The Rangers Rebuild part 01: Tear It Down?

I don't have it in me right now to write an epic post discussing every possible aspect of what the Texas Rangers look like going forward.  I've got two videos to edit professionally, one of which requires the director's input (yech) and then I've got about a dozen to edit for myself; at least three other articles I've promised to write for various people by October because I was insane on the day, AND Windows 10 Creators Update just forced itself onto three different laptops I manage and I'm having to deal with all of the BS Microsoft forced into this update (It's not all that bad at the core, once you get rid of the cruft).

And then there's Yu Darvish.

OK, I have to eulogize here a bit.  Like most of you, dear readers, I've been a fan of the Texas Rangers basically all of my cognizant life.  I grew up with Texas being one of the "other" clubs...not even worthy of mention unless you needed to be precise.  The Rangers' purpose in life was to develop talent for the real baseball teams...New York, Boston, Los Angeles.  Texas didn't have it's own players...if they were any good, they would go to their real teams sooner or later.  Or in many cases, Texas got a player in their dotage, even if occasionally their dotage was really damned good, like Nolan Ryan.  But let's not fool ourselves...Nolan did great things as a Texas Ranger, but his best stretch of pitching was with the Los Angeles Angels.  And then the Astros.  Certainly he set all of the longevity records with Texas; and the almost inexplicable no-hitters; but he was still a borrowed hero.  Just because he was from Texas didn't make him an automatic Ranger.  This is why Pudge Rodriguez and Adrian Beltre are so important.  Both are implicitly Texas Rangers, regardless of what they did elsewhere.

Yu Darvish was a Texas Ranger.

And yet, seeing him have such a fabulous first game for L.A.  Seeing him throw the pitches he wanted, and succeed.  Seeing him happy, something that seemed to happen only sparingly in Texas, where everything was apologies and defending him from his own "fans"...he's not a Texas Ranger anymore, I suspect.  Darvish may not be a Hall of Famer, due to his age and the amount of time he has left, but he's going to be a footnote.  And a footnote to that footnote will be that he was signed out of Japan by Texas, but then went only to win a World Series with...whoever.  And then another one with someone else, probably.  He'll pitch until he's 45, and maybe he'll make the Hall of Fame in the end, and he won't be wearing a Texas cap.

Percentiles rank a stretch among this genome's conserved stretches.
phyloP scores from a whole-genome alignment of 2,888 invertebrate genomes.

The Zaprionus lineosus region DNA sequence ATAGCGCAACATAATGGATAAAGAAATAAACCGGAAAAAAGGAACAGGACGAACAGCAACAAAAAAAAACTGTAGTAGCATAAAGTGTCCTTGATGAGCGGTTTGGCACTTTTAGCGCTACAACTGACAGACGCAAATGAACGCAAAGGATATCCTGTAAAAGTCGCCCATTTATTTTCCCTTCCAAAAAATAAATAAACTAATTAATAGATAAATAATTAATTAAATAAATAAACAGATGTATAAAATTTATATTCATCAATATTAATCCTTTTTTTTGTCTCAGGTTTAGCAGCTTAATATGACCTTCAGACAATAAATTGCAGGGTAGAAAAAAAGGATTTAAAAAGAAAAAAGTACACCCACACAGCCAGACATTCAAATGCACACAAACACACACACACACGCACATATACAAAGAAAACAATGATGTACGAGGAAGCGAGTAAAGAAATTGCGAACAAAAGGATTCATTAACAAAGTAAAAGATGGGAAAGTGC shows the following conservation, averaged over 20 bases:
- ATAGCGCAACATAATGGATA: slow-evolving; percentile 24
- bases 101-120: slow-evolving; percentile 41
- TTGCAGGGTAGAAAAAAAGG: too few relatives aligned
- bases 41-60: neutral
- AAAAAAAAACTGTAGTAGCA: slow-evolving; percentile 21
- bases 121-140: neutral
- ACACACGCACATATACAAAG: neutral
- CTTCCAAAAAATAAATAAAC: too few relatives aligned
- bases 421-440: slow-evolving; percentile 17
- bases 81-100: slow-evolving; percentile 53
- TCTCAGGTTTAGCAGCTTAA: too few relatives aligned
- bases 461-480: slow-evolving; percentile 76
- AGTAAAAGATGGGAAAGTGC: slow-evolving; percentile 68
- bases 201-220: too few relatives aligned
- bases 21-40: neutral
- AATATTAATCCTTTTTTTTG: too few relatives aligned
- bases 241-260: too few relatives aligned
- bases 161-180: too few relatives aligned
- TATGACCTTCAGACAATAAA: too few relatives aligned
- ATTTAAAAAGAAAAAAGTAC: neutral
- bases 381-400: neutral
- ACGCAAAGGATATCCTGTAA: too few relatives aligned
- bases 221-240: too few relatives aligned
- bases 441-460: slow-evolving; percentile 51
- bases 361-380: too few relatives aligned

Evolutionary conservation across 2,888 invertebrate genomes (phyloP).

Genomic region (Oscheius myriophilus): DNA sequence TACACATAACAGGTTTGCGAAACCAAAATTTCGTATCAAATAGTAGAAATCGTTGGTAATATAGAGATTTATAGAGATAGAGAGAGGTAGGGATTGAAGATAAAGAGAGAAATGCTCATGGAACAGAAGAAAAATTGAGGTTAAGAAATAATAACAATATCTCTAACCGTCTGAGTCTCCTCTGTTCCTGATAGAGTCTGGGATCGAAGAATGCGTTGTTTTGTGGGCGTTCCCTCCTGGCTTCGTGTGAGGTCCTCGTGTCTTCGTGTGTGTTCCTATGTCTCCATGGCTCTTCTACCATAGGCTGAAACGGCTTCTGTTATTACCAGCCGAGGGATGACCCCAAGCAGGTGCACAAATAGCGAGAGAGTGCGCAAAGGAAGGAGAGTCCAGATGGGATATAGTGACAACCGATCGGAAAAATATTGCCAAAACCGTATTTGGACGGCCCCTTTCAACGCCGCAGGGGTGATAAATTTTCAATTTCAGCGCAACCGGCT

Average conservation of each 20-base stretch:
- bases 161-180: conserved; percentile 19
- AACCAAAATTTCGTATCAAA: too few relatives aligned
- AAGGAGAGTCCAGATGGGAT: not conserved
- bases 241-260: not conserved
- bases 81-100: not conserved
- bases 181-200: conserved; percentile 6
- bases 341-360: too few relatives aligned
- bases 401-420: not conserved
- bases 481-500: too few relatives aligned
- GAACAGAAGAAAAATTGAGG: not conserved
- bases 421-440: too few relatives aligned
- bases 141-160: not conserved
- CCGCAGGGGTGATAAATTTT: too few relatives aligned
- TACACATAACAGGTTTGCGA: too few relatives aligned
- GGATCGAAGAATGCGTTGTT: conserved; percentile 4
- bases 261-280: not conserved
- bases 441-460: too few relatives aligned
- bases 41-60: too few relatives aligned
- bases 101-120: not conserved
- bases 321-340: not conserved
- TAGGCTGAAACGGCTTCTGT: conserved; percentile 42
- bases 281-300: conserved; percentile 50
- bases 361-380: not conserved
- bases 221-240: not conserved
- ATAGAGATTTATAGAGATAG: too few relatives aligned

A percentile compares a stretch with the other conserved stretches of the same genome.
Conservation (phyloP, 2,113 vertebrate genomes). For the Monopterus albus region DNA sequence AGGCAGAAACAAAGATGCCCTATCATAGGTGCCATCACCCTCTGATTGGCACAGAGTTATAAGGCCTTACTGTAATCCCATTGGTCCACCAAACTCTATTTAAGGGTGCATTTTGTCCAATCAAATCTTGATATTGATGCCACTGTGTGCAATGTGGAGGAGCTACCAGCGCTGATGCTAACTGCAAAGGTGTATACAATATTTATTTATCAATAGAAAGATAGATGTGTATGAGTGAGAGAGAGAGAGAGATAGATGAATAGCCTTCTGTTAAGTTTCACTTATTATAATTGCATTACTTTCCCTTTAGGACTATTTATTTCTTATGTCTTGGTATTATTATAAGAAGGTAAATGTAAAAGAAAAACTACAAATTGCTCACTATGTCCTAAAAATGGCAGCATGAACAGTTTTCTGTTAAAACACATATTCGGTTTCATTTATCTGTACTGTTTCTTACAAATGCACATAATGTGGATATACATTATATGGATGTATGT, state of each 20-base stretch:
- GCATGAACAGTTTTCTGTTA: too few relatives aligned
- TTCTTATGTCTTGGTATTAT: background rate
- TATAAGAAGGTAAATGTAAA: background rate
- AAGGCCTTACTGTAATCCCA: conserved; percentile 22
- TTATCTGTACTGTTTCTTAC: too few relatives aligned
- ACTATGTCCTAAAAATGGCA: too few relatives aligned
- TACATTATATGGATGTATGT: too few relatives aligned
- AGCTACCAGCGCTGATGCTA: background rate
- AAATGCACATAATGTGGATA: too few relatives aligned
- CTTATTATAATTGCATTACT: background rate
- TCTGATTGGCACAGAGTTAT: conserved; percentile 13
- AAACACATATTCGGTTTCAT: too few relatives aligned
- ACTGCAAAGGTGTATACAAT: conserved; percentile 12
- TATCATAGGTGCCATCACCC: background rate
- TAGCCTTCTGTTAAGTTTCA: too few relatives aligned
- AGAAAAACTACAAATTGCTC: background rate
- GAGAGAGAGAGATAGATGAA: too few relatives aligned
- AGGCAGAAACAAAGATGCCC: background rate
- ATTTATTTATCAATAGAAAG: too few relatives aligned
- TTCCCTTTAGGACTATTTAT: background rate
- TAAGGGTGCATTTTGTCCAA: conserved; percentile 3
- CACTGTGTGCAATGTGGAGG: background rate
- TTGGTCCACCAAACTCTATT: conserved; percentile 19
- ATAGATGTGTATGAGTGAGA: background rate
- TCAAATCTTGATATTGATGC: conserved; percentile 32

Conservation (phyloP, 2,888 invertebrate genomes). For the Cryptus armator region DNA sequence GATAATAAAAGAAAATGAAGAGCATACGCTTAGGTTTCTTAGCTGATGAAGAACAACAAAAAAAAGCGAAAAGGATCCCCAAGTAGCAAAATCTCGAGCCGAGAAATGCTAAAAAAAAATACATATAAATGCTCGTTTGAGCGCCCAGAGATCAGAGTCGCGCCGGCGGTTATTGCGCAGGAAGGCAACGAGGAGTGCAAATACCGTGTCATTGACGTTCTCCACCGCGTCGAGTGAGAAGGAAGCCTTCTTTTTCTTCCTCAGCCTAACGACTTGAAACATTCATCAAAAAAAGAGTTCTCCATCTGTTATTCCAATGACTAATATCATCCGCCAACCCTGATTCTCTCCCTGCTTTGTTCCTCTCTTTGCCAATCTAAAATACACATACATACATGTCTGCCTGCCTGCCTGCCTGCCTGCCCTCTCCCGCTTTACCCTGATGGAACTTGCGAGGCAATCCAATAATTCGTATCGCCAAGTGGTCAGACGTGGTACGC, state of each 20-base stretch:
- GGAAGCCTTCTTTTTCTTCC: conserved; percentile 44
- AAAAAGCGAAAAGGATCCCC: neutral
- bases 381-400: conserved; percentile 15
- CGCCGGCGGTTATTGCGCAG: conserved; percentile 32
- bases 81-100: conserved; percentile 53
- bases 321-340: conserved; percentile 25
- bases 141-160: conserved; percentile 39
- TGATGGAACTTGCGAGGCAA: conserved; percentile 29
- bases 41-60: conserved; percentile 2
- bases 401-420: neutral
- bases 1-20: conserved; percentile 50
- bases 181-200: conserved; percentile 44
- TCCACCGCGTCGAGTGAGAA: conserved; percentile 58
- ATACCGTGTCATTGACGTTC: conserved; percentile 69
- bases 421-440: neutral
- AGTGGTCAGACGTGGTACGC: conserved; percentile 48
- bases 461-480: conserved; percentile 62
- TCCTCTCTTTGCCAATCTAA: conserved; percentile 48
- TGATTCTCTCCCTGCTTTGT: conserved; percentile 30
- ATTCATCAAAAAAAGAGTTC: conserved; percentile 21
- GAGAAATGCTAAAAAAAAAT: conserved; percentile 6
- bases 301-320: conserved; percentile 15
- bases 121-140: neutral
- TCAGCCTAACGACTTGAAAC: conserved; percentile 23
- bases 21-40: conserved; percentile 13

Texas never deserved Yu Darvish.

But...now that he's gone, it's time to see clearly.  Texas has a rebuild in the works, and it's time for us interested fans to figure out what's going on, and I want your input.

The first question to be addressed:  is this a restart?  Are the Rangers going to tear it all down and start over from scratch?  This is the important first step, because it establishes the framework.  That is to say...if Texas is going to tear everything down and start over, then it's likely Jon Daniels will be gone at the end of the season.  If the owners feel he has failed in his main task and want everything retooled, it is highly likely they'll want a fresh opinion put in place making those decisions.  Banister and the other coaches likely aren't gone in this scenario...anybody will do while the team is rebuilding.  Their job is to just...mind the store, until it's time to compete.  Of course, one or more of the coaches may not find that an amenable opportunity and leave of their own volition, we don't know that.

As I said, I want input.  There's not much point in watching the games right now, so give it some serious thought.  I want to know, NOT whether Jon Daniels SHOULD be here next year, but given that some level of rebuild IS happening, will Jon Daniels be the person overseeing the first stages of it?  Will he be at the helm next year?